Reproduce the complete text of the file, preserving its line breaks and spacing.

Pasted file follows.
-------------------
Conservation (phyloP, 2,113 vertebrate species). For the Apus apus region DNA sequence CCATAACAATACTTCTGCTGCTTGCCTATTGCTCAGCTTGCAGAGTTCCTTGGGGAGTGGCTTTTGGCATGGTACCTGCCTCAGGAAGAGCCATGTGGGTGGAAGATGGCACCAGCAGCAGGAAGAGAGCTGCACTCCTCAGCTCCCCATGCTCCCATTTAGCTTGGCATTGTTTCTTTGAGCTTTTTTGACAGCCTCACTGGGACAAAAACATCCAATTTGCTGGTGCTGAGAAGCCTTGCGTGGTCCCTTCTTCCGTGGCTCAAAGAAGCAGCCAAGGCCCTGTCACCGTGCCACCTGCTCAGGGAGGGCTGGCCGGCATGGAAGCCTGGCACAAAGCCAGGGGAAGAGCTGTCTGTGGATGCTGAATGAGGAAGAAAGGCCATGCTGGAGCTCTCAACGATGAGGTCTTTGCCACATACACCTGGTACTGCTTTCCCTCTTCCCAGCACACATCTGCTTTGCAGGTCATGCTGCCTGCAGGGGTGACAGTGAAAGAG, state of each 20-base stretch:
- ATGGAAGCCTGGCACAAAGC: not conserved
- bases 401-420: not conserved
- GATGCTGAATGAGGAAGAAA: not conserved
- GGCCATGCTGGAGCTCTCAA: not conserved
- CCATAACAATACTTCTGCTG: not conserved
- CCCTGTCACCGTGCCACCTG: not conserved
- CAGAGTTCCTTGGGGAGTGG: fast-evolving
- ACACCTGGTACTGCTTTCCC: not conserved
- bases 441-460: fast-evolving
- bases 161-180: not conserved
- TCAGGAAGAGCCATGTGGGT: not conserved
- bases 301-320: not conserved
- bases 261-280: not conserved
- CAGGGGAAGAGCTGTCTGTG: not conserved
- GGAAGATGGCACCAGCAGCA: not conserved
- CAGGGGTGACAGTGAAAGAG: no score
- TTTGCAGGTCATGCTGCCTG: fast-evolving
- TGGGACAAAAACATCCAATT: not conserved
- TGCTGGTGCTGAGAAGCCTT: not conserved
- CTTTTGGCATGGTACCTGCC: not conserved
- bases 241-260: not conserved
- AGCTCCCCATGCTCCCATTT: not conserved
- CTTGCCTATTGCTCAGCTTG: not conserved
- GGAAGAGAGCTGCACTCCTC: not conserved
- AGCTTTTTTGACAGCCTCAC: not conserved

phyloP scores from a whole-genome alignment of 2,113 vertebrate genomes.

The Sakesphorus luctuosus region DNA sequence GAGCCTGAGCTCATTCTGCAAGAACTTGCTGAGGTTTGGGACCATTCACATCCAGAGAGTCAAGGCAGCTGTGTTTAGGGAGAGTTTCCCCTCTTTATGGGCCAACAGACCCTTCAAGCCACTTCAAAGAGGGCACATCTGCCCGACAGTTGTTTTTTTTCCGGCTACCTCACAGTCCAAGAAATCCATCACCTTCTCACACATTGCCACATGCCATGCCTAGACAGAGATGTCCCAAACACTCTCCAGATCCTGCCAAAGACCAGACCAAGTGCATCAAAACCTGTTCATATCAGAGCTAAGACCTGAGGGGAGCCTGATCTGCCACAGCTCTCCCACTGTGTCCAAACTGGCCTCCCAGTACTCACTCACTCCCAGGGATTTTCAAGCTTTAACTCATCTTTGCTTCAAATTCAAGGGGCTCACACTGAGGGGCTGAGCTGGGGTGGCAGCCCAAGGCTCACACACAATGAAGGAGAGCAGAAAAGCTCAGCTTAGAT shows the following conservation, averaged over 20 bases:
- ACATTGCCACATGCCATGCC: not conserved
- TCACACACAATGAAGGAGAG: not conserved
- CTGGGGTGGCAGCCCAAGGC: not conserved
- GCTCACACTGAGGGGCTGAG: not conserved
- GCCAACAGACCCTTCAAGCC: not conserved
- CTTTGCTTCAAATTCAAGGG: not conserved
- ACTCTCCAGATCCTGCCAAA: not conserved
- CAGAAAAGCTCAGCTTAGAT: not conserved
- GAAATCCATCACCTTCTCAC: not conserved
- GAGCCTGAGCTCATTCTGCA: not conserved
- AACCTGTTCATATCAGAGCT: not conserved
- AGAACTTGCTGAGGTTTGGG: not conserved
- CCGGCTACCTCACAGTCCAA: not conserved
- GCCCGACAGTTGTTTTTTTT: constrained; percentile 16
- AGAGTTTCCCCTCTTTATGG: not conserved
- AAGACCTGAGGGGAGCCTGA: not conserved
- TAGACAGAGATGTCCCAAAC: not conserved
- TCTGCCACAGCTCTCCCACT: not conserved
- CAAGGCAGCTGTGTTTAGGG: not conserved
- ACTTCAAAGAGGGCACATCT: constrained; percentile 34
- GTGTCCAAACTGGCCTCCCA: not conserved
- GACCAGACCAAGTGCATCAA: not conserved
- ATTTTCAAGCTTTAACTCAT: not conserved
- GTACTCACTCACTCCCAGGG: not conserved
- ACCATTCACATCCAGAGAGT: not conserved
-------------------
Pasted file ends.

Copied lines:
Conservation (phyloP, 2,113 vertebrate species). For the Apus apus region DNA sequence CCATAACAATACTTCTGCTGCTTGCCTATTGCTCAGCTTGCAGAGTTCCTTGGGGAGTGGCTTTTGGCATGGTACCTGCCTCAGGAAGAGCCATGTGGGTGGAAGATGGCACCAGCAGCAGGAAGAGAGCTGCACTCCTCAGCTCCCCATGCTCCCATTTAGCTTGGCATTGTTTCTTTGAGCTTTTTTGACAGCCTCACTGGGACAAAAACATCCAATTTGCTGGTGCTGAGAAGCCTTGCGTGGTCCCTTCTTCCGTGGCTCAAAGAAGCAGCCAAGGCCCTGTCACCGTGCCACCTGCTCAGGGAGGGCTGGCCGGCATGGAAGCCTGGCACAAAGCCAGGGGAAGAGCTGTCTGTGGATGCTGAATGAGGAAGAAAGGCCATGCTGGAGCTCTCAACGATGAGGTCTTTGCCACATACACCTGGTACTGCTTTCCCTCTTCCCAGCACACATCTGCTTTGCAGGTCATGCTGCCTGCAGGGGTGACAGTGAAAGAG, state of each 20-base stretch:
- ATGGAAGCCTGGCACAAAGC: not conserved
- bases 401-420: not conserved
- GATGCTGAATGAGGAAGAAA: not conserved
- GGCCATGCTGGAGCTCTCAA: not conserved
- CCATAACAATACTTCTGCTG: not conserved
- CCCTGTCACCGTGCCACCTG: not conserved
- CAGAGTTCCTTGGGGAGTGG: fast-evolving
- ACACCTGGTACTGCTTTCCC: not conserved
- bases 441-460: fast-evolving
- bases 161-180: not conserved
- TCAGGAAGAGCCATGTGGGT: not conserved
- bases 301-320: not conserved
- bases 261-280: not conserved
- CAGGGGAAGAGCTGTCTGTG: not conserved
- GGAAGATGGCACCAGCAGCA: not conserved
- CAGGGGTGACAGTGAAAGAG: no score
- TTTGCAGGTCATGCTGCCTG: fast-evolving
- TGGGACAAAAACATCCAATT: not conserved
- TGCTGGTGCTGAGAAGCCTT: not conserved
- CTTTTGGCATGGTACCTGCC: not conserved
- bases 241-260: not conserved
- AGCTCCCCATGCTCCCATTT: not conserved
- CTTGCCTATTGCTCAGCTTG: not conserved
- GGAAGAGAGCTGCACTCCTC: not conserved
- AGCTTTTTTGACAGCCTCAC: not conserved

phyloP scores from a whole-genome alignment of 2,113 vertebrate genomes.

The Sakesphorus luctuosus region DNA sequence GAGCCTGAGCTCATTCTGCAAGAACTTGCTGAGGTTTGGGACCATTCACATCCAGAGAGTCAAGGCAGCTGTGTTTAGGGAGAGTTTCCCCTCTTTATGGGCCAACAGACCCTTCAAGCCACTTCAAAGAGGGCACATCTGCCCGACAGTTGTTTTTTTTCCGGCTACCTCACAGTCCAAGAAATCCATCACCTTCTCACACATTGCCACATGCCATGCCTAGACAGAGATGTCCCAAACACTCTCCAGATCCTGCCAAAGACCAGACCAAGTGCATCAAAACCTGTTCATATCAGAGCTAAGACCTGAGGGGAGCCTGATCTGCCACAGCTCTCCCACTGTGTCCAAACTGGCCTCCCAGTACTCACTCACTCCCAGGGATTTTCAAGCTTTAACTCATCTTTGCTTCAAATTCAAGGGGCTCACACTGAGGGGCTGAGCTGGGGTGGCAGCCCAAGGCTCACACACAATGAAGGAGAGCAGAAAAGCTCAGCTTAGAT shows the following conservation, averaged over 20 bases:
- ACATTGCCACATGCCATGCC: not conserved
- TCACACACAATGAAGGAGAG: not conserved
- CTGGGGTGGCAGCCCAAGGC: not conserved
- GCTCACACTGAGGGGCTGAG: not conserved
- GCCAACAGACCCTTCAAGCC: not conserved
- CTTTGCTTCAAATTCAAGGG: not conserved
- ACTCTCCAGATCCTGCCAAA: not conserved
- CAGAAAAGCTCAGCTTAGAT: not conserved
- GAAATCCATCACCTTCTCAC: not conserved
- GAGCCTGAGCTCATTCTGCA: not conserved
- AACCTGTTCATATCAGAGCT: not conserved
- AGAACTTGCTGAGGTTTGGG: not conserved
- CCGGCTACCTCACAGTCCAA: not conserved
- GCCCGACAGTTGTTTTTTTT: constrained; percentile 16
- AGAGTTTCCCCTCTTTATGG: not conserved
- AAGACCTGAGGGGAGCCTGA: not conserved
- TAGACAGAGATGTCCCAAAC: not conserved
- TCTGCCACAGCTCTCCCACT: not conserved
- CAAGGCAGCTGTGTTTAGGG: not conserved
- ACTTCAAAGAGGGCACATCT: constrained; percentile 34
- GTGTCCAAACTGGCCTCCCA: not conserved
- GACCAGACCAAGTGCATCAA: not conserved
- ATTTTCAAGCTTTAACTCAT: not conserved
- GTACTCACTCACTCCCAGGG: not conserved
- ACCATTCACATCCAGAGAGT: not conserved